I am so sick of hearing about how much Francisco Rodriguez sucks.

It seems all Mets fans can do these days is dish out the blame.

First, it was Jerry Manuel, then Oliver Perez, then Jeff Francoeur. Jason Bay’s power has gone, Rod Barajas’ swing has forsaken him, and Luis Castillo has no purpose on a Major League roster.

David Wright took a beating from his supposed supporters earlier in the year, and if people aren’t criticizing Omar Minaya for how he handled Jenrry Mejia they are complaining about a lack of pitching, a lack of hitting, or both.

Now it’s K-Rod’s turn.

There has been very little praise this year for a team that is still right in the thick of both divisional and wild card hunts. In case you forgot, it’s only July.

Rodriguez has had 68 save opportunities since he arrived in New York. He has converted 56 of these chances, or 82 percent.

It’s reasonable, if not spectacular.

But keep in mind there have been 1,893 saves and 913 blown saves in the league since the start of the ’09 season…just a 67 percent success rate.

Say what you want about Rodriguez, but he is well above average.

Of the saves he has blown in 2010, three were when he entered a one-run game and two were when he entered a two-run game. Of those one-run games, Rodriguez inherited a runner on second base.

K-Rod hasn’t blown a save when he entered the start of an inning with a three-run lead—unlike Ryan Madson against the Braves, LaTroy Hawkins against the Cubs, Ryan Perry against the Mariners, or Kevin Gregg against the Rays.

Nobody cares about the five-out save Rodriguez recorded against the Cubs in April when he came into the game with the bases loaded and one out, or the game in mid-May against the Yankees with the bases loaded and Jeter at the plate.

How about the other elite closers in the league?

Remember when Mariano Rivera came into a two-run game against the Twins in relief of Joba Chamberlain with the bases loaded, only to walk in a run and then serve up a grand slam homer? Or how about the Independence Day game against the Blue Jays when he gave up three hits and couldn’t hold down the lead?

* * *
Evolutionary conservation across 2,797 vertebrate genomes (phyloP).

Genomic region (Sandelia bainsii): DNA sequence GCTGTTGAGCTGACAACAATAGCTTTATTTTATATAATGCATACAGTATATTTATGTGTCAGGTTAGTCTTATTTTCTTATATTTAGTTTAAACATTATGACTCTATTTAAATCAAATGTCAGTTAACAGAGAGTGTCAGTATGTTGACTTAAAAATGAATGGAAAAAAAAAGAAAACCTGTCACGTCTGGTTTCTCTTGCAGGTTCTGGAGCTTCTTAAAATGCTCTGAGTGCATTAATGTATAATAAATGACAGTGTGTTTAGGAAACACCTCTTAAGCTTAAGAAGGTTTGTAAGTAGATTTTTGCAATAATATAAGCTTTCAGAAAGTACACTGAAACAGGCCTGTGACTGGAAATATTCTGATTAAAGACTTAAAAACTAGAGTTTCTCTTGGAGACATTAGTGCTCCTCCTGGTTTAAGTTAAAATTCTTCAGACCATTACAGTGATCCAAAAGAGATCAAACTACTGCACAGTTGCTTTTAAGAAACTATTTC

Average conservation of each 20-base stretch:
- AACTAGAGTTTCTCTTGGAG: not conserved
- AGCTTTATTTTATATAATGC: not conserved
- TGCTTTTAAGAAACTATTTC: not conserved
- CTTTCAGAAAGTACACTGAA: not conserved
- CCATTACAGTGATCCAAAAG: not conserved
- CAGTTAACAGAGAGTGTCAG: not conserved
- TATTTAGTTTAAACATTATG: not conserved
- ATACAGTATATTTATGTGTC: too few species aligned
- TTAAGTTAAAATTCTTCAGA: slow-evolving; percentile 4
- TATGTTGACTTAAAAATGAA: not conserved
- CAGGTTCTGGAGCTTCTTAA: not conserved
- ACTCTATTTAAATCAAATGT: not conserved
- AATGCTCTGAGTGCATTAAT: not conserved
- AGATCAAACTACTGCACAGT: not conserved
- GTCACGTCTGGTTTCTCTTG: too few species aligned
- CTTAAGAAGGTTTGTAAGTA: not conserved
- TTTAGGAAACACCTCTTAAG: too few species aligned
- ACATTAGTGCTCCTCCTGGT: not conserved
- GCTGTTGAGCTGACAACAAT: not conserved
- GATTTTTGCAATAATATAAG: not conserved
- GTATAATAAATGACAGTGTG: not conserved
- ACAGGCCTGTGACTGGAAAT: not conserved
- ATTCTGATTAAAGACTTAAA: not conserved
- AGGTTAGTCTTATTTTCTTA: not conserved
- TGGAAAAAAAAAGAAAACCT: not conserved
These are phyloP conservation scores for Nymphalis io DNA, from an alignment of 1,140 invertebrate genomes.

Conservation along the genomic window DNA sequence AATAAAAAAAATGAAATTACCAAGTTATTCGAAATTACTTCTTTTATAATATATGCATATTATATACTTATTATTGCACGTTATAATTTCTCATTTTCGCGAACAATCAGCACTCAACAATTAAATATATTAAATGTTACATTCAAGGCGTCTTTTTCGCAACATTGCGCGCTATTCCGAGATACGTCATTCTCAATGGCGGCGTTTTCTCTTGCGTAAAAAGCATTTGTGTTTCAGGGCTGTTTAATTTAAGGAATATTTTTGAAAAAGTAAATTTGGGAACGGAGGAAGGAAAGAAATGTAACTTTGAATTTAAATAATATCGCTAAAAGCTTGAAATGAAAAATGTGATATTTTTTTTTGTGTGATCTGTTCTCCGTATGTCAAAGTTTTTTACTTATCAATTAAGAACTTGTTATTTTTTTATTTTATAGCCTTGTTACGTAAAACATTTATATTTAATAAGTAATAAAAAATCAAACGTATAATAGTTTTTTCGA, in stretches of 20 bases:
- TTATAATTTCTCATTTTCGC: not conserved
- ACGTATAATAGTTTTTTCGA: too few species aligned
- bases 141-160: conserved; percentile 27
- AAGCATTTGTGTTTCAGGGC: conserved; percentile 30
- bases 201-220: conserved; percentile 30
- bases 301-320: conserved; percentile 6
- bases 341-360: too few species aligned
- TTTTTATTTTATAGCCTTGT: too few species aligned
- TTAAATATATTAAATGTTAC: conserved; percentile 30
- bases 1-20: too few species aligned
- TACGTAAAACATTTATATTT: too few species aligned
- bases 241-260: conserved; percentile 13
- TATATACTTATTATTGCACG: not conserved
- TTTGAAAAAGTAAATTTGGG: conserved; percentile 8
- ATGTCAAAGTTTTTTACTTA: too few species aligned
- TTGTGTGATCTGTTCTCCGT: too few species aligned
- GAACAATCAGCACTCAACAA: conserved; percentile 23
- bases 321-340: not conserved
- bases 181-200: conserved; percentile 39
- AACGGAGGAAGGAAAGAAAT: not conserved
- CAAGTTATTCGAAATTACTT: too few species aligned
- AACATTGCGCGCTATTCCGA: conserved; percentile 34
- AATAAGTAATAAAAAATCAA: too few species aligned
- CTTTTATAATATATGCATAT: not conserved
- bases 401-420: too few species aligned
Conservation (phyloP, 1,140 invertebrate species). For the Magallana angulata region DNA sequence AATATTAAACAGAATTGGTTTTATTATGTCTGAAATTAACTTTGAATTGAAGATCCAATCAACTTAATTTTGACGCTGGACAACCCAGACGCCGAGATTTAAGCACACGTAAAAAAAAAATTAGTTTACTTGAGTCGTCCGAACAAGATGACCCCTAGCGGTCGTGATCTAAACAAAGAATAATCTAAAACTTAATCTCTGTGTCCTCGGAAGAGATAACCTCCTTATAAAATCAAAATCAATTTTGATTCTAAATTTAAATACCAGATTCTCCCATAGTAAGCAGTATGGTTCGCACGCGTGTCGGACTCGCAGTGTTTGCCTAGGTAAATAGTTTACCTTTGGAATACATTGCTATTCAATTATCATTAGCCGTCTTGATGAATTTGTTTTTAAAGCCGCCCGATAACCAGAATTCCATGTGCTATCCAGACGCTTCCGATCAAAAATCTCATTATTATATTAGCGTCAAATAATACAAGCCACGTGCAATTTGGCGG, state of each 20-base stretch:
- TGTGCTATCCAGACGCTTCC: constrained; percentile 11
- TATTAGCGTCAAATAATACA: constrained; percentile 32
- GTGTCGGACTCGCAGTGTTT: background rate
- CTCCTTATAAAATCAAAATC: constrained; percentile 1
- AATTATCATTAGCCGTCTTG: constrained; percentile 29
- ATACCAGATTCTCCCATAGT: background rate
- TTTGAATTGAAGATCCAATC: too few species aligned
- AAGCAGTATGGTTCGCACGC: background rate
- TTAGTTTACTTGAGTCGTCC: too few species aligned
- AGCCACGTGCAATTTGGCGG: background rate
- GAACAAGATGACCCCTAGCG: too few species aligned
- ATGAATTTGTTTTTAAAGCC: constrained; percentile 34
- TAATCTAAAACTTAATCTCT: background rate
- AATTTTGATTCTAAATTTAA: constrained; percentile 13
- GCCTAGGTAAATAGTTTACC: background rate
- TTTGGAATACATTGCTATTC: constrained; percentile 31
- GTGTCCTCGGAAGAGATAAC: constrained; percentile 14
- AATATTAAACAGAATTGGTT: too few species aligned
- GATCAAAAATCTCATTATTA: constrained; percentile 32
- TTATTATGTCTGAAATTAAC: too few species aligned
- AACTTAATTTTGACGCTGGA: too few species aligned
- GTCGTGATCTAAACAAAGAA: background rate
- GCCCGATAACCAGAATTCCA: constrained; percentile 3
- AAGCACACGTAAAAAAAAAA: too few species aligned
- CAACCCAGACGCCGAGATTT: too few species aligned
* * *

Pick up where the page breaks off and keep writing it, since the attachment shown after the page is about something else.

How about Heath Bell, the man tied for the saves lead this season? He blew three saves in five weeks earlier this year, and he hasn’t even converted three-quarters of the games when he’s came into a one-run game in the ninth.

Francisco Cordero has been an absolute train wreck, blowing three one-run leads, a pair of two-run leads, and a three-run lead.  Jonathan Papelbon has surrendered twice as many home runs as Rodriguez in eight fewer innings. Even Andrew Bailey, the closer of the future, has blown three saves this year, twice unable to work out of another pitchers’ jam. And three times he has came into a tied game in 2010 only to walk away with the loss.

So yes, Rodriguez has blown five saves, but the 12 guys who have more saves than him in 2010 have blown, on average, 3.3 saves this year too. In addition, Rodriguez has a better ERA than seven of the men ahead of him, and he has more wins than three of the other five.

Rodriguez hasn’t been perfect this year, but he has been one of the most worked closers in the league— taking on more innings of work than any other front-line stopper in the game. The issue isn’t surrounding his struggles, but rather a failure to live up to the hype of 62 saves and a 2.24 ERA he sported in Los Angeles in 2008.

Still, he was an All-Star last season and he finished the most games out of anyone in the Major Leagues. By almost any account, he has been better this year: his ERA is a full run lower, his home runs ratios are down by one-third, and he is striking out more batters while walking less.

In fact, with the exception of a few more hits, his peripheral numbers are almost on a par with his four-year averages from his time with the Angles—when he saved a combined 194 games and led the league in saves three out of four years.

Closers aren’t perfect. None of them are. But fans demand perfection from a specialist player who has a very limited job description and has to play—by the nature of his work—in the most clutch situations.

Rodriguez is still an above-average pitcher who still has the makeup to be elite. Unfortunately, fans don’t have the patience they need to appreciate what he can bring to the club. Under the spotlight of New York, being above average, more often than not, simply is not enough for some people.

Support your ball club, rally around your team, and show some passion. In case you hadn’t read the memo, whining and criticizing is not interchangeable with support.

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